Fitness Magazine

Opening Your Yoga Toolbox

By Ninazolotow @Yoga4HealthyAge
by Nina

Opening Your Yoga Toolbox

by Van Gogh

Did you know you have a your own personal box of yoga tools in your yoga room, your yoga corner, or that empty strip between the TV and the couch? And that when you’ve experiencing some physical or emotional difficulty, or if you just want to work on your overall wellbeing, you can open up that toolbox, select a few tools and get to work?
Yes, it’s kind of like Christmas, so let’s open up the box and see what’s inside! Ooh, it’s very well organized. We’ve got three basic types of tools:
1. Physical health tools for body and brain
2. Stress management tools
3. Equanimity tools
Yes, your toolbox is very full! And before we can talk about how to use all those tools—we’ll be getting to that in future posts—it’s good idea to learn a little more about each of them. So let’s take a closer look….
Physical Health Tools
Although people tend to think of yoga poses as “just stretching,” the full asana practice is much more comprehensive. Weight-bearing poses strengthen muscles and bones, including those in upper and lower body, keeping us fit and help to prevent osteoarthritis and osteoporosis. Balancing poses and flow yoga train us to be steady and agile on our feet, preventing falls and allowing us to move through the world with ease and self-confidence. Inverted poses lower blood pressure and improve circulation, benefitting physical as well as brain health. The stretching poses are invaluable as well, because being able to bend and reach and twist are essential for staying active and independent.
Since our toolbox is very organized, we’re going to divide the physical health tools into five categories:
Strength Poses and Practices. Maintaining muscle strength helps combat sarcopenia and maintains joint health. Maintaining bone strength helps combat osteopenia and osteoporosis. In general, maintaining strength allows you to be physically active and independent.  Classic examples include Warrior 2 and Downward-Facing Dog poses.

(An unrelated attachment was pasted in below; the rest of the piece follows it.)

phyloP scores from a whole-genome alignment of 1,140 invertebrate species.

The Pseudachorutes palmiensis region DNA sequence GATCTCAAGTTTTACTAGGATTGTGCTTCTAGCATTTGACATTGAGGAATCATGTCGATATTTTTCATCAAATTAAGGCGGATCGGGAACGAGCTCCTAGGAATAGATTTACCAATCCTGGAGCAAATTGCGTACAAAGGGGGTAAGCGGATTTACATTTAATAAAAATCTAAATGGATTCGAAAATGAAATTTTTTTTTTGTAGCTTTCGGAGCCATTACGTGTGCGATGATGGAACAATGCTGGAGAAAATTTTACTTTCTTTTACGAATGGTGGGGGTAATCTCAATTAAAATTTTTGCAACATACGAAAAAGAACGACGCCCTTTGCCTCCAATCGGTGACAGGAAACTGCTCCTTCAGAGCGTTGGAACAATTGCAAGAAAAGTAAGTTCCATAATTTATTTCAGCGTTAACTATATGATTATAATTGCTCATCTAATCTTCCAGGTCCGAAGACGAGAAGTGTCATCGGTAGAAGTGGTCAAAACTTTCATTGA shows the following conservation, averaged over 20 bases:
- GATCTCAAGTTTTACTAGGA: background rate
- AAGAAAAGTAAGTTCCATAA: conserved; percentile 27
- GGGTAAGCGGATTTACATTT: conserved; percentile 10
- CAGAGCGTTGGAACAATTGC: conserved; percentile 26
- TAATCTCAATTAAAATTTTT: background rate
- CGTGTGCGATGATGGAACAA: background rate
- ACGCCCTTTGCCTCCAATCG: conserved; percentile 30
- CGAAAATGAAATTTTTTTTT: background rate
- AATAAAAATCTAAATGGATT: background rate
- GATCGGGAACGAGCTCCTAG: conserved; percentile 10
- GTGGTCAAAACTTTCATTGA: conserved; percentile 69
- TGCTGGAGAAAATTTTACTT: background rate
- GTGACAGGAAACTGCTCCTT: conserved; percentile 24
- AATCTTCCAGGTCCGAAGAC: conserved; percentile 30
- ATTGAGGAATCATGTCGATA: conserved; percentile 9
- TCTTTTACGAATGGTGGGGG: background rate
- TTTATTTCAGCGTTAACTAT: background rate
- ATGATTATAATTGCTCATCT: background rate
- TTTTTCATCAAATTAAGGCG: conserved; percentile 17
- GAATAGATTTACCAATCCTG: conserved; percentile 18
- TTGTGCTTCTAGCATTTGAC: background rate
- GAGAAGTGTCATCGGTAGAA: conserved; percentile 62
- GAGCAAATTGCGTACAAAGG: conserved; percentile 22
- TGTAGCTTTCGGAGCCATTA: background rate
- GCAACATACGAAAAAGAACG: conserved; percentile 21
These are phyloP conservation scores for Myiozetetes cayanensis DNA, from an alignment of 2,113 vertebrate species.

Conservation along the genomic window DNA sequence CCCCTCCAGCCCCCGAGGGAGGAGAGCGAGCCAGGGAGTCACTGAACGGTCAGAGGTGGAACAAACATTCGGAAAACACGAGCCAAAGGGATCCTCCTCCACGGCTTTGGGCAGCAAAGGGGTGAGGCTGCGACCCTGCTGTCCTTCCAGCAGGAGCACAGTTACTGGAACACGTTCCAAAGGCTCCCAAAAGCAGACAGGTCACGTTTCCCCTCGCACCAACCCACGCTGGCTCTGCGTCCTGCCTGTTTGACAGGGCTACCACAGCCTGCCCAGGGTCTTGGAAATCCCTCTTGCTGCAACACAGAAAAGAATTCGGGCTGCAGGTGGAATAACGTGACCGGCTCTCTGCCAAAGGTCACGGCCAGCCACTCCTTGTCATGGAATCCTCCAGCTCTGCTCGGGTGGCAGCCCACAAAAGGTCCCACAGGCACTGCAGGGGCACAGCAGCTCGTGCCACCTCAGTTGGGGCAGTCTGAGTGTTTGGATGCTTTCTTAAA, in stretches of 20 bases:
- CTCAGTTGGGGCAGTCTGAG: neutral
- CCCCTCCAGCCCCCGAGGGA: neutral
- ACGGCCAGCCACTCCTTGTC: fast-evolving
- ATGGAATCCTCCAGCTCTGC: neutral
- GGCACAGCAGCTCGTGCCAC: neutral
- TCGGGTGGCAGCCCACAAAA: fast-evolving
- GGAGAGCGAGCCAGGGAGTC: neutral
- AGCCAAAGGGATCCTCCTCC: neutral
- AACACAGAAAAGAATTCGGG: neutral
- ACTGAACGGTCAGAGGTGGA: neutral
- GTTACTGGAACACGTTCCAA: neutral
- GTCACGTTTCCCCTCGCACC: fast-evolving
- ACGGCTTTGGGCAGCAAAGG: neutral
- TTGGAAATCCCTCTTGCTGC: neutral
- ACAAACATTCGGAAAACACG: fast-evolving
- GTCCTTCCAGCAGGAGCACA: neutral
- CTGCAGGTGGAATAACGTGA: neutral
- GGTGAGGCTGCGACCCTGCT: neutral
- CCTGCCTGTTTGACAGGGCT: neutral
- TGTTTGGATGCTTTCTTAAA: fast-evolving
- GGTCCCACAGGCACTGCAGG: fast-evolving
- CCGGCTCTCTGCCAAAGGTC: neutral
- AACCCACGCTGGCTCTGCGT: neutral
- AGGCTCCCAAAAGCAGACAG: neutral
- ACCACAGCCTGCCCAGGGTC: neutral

Flexibility Poses and Practices. Maintaining flexibility of both muscles and fascia preserves range of motion in the joints, fostering joint health and improving arthritis symptoms, and allows you to participate in a wide range of physical activities. Classic examples include Reclined Leg Stretch pose and Cow-Face pose.

Balance Poses and Practices.
Maintaining the ability to balance is crucial for preventing falls, and enabling you to be physically active and independent. Classic examples include all wide-legged standing poses as well as balancing poses like Tree pose and Half Moon pose.

Agility Poses and Practices
.
Maintaining agility increases your reaction time in the real world, preventing injuries and allowing you to keep up with a wide range of physical activities. Classic examples include moving in and out of poses with your breath, as well as linked sequences of poses.

Circulation Poses and Practices.
Improving circulation returns venous and lymphatic fluids to the heart, lowering blood pressure and improving heart health. Classic examples include inversions, such as Legs Up the Wall pose, and moving in and out of poses with the breath.
Baxter will be writing about these five different categories in the weeks to come so you can learn more about the essential poses in each category and how you can use them.

Stress Management Tools